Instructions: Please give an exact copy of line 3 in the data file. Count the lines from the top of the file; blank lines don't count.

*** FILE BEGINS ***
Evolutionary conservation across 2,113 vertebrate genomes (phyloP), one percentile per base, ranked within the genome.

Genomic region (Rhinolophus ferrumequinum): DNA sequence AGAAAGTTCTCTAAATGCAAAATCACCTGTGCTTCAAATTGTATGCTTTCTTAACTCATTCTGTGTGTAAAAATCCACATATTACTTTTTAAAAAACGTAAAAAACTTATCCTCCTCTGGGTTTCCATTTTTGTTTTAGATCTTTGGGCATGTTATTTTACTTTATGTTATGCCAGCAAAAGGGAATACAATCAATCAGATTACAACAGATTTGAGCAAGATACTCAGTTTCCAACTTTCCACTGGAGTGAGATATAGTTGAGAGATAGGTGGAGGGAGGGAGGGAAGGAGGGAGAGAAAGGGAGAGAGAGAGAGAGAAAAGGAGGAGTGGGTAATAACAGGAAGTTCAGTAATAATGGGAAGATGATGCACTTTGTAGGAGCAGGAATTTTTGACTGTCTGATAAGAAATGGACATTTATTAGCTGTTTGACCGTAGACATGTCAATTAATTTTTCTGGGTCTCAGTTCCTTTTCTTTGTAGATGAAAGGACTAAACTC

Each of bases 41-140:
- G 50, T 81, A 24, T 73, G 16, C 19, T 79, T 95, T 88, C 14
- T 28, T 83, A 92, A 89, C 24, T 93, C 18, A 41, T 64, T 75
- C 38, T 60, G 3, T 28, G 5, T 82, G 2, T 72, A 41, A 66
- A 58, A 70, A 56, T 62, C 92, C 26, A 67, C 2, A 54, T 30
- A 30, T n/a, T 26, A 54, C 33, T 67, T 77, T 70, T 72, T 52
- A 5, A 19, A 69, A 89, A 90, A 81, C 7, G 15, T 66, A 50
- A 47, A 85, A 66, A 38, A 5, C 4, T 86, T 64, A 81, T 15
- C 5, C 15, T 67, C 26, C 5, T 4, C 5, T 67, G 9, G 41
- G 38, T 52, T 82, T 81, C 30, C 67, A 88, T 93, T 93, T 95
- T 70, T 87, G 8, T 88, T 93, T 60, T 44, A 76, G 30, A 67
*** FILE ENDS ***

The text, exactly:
Each of bases 41-140: